Fundamental Analysis — Corporate Finance — Investing
Capital Intensity: The Key to Unlock Profits in Heavy Industries?
Behind every successful business in a heavy industry, there’s a careful calculation of capital intensity. Learn the secrets to getting this powerful tool right and better investing in industrial stocks !
Subject of the day came to me while writing a deep dive analysis about Air Liquide for investiforum.fr. This is a very interesting subject that I have therefore decided to explore further here with you: capital intensity.
Let’s start by defining what an asset is. In financial terms, an asset is something you own that has value (cash, building, brand, etc.).
A distinction is made between non-current or fixed assets (long-term, such as buildings, equipment, vehicles, etc.) and current or circulating assets (cash, marketable securities or debts from customers that should be sold or turned into cash in the current year).
Assets are also distinguished as being tangible (such as money, real estate or equipment), or intangible (such as patents, trademarks or copyrights).
This may seem obvious, but to exist, a company generally needs tangible assets to operate, even if some companies rely more and more on intangible assets. We also talk about the rise of capitalism without capital, a subject covered in more detail in the book “Capitalism without capital: The rise of the immaterial economy”. Very good reading!
Industrial stocks like Air Liquide, for example, need a lot of tangible and fixed assets. That makes sense: an industry needs production units, storage areas, logistics equipment, complex machinery, etc. We even sometimes speak of the term “heavy industry” for activities requiring the use of very large assets in order to exist.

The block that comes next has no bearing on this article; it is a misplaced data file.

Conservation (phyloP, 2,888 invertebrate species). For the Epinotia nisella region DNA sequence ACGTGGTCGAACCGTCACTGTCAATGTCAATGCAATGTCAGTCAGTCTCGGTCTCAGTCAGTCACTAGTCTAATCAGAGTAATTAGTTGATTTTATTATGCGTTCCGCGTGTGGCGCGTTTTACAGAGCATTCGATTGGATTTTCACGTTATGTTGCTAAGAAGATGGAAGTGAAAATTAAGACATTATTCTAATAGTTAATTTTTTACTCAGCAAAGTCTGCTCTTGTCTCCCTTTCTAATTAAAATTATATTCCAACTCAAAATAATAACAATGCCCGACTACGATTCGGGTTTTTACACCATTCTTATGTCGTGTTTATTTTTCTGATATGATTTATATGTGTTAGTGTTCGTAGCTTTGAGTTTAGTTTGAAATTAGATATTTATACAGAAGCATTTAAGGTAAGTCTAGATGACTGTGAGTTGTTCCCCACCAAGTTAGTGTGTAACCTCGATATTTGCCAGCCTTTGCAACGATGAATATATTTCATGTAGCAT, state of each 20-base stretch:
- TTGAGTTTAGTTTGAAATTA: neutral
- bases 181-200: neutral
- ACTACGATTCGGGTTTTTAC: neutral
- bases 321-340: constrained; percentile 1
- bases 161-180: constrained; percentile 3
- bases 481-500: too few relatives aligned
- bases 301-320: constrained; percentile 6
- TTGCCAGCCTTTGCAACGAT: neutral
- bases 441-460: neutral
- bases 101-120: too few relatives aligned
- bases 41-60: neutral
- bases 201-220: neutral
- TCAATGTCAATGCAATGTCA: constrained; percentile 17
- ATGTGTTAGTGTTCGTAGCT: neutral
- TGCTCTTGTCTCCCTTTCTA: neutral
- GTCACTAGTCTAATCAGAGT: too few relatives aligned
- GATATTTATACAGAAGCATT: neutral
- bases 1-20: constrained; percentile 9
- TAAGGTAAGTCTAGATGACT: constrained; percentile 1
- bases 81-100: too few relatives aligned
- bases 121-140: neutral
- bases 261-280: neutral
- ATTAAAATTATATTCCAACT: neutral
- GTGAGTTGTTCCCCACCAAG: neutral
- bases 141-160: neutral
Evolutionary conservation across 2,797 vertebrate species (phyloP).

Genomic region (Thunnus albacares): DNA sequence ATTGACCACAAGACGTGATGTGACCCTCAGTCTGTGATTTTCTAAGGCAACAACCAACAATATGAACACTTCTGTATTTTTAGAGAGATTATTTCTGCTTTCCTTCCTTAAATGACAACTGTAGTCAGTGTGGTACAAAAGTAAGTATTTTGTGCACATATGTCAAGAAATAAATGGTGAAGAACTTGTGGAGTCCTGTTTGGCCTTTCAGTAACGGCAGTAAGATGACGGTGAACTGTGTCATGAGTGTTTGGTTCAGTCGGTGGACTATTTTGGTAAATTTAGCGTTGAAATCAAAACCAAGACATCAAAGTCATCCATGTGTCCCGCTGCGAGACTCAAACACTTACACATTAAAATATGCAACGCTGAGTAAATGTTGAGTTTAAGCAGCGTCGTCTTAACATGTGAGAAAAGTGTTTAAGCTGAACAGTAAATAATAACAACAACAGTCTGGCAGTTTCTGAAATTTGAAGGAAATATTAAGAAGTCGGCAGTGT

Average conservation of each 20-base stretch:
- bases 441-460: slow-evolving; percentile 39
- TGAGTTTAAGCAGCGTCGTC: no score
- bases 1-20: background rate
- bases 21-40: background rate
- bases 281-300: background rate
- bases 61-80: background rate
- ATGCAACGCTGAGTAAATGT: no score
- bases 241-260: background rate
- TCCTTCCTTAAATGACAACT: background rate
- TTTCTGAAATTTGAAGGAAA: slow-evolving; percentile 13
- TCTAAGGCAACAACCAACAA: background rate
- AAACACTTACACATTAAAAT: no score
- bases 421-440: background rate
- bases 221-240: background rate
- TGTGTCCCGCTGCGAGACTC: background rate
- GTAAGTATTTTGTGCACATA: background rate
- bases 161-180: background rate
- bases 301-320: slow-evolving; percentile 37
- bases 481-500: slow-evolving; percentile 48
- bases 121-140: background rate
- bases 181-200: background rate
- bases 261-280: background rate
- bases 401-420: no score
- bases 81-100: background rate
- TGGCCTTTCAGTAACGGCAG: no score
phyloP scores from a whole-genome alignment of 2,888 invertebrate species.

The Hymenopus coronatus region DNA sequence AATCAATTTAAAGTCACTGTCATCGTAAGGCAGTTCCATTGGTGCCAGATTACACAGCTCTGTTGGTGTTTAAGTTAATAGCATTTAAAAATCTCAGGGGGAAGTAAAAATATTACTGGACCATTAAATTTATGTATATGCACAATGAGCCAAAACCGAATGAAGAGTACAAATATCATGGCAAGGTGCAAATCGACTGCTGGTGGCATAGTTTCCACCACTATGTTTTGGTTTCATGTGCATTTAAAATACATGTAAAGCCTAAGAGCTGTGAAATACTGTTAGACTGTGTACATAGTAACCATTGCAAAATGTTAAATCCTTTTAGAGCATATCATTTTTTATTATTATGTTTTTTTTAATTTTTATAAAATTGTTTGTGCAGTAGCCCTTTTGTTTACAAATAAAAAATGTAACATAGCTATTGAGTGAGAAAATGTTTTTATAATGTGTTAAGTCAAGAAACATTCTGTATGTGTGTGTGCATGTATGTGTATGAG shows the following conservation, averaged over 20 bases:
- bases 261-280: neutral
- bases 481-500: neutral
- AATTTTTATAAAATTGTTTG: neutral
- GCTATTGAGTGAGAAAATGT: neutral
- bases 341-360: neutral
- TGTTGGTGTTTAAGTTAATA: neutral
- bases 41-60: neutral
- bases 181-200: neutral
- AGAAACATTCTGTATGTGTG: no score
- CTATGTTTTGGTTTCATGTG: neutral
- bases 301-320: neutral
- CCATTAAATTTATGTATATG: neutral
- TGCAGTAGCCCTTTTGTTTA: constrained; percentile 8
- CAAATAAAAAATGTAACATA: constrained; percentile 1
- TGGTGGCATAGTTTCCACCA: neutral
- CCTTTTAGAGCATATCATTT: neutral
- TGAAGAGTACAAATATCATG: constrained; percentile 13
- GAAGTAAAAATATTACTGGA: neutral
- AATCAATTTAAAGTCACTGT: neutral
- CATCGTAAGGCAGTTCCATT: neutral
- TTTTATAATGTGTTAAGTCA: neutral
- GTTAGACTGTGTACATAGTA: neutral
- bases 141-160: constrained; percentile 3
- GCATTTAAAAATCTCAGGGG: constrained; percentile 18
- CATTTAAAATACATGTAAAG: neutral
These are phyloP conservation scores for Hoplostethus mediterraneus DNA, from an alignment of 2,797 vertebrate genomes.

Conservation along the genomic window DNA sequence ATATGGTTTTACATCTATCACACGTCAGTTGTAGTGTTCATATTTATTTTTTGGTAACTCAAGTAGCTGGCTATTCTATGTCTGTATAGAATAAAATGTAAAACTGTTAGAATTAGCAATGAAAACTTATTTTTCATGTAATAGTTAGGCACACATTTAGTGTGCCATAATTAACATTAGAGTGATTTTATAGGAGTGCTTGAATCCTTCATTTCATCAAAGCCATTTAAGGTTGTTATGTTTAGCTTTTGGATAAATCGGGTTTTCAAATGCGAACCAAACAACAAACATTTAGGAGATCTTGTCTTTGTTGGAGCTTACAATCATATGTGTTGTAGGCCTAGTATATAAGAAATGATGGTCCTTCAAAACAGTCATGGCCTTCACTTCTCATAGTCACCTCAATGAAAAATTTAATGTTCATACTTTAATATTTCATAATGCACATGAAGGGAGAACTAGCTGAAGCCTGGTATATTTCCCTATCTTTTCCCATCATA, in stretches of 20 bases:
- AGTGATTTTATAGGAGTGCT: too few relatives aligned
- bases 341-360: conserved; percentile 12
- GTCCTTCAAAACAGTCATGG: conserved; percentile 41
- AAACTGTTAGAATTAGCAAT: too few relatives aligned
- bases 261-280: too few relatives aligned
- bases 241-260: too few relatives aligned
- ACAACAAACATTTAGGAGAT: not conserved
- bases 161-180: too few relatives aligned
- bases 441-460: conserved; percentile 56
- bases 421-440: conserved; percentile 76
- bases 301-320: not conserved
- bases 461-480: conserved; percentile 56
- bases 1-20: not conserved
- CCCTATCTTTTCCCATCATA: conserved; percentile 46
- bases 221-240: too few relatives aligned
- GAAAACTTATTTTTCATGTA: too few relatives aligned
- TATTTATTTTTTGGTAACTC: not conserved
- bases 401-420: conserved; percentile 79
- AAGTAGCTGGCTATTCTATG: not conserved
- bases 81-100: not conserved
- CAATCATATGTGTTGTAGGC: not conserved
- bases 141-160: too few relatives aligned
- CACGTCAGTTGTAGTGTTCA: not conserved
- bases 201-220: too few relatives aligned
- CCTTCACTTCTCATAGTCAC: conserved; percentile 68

In a capitalistic economy, having assets means to buy or build them first. And to do so requires capital, either from debt or equity (themselves coming from shareholders or retained earnings). This is where capital intensity comes in!
Capital intensity (CI) measures the amount of capital required to invest in assets and obtain a given turnover. Note that it can also be used to finance working capital, but I will limit myself to assets to keep things simple.
The CI can be determined in different ways. Personally, I add the physical assets to the working capital needs, then I divide by the total revenue or sales. You may notice that it is basically the inverse of the asset turnover rate.
Heavy industry stocks, such as Air Liquide, BASF, ArcelorMittal and Tesla, form a whole group of capital-intensive companies, with high CI. This means that they need a lot of capital to buy machinery, equipment, buildings, etc., to produce and sell their products or services. Other industries have a lower CI and don’t need the same amount of capital to operate (e.g. IT services like Adobe). It is also sometimes referred to as an “asset light” model when a company relies on outsourcing, franchising or other forms of partnership to operate its business, rather than owning and maintaining many assets physical. Typically fast food like McDonald’s.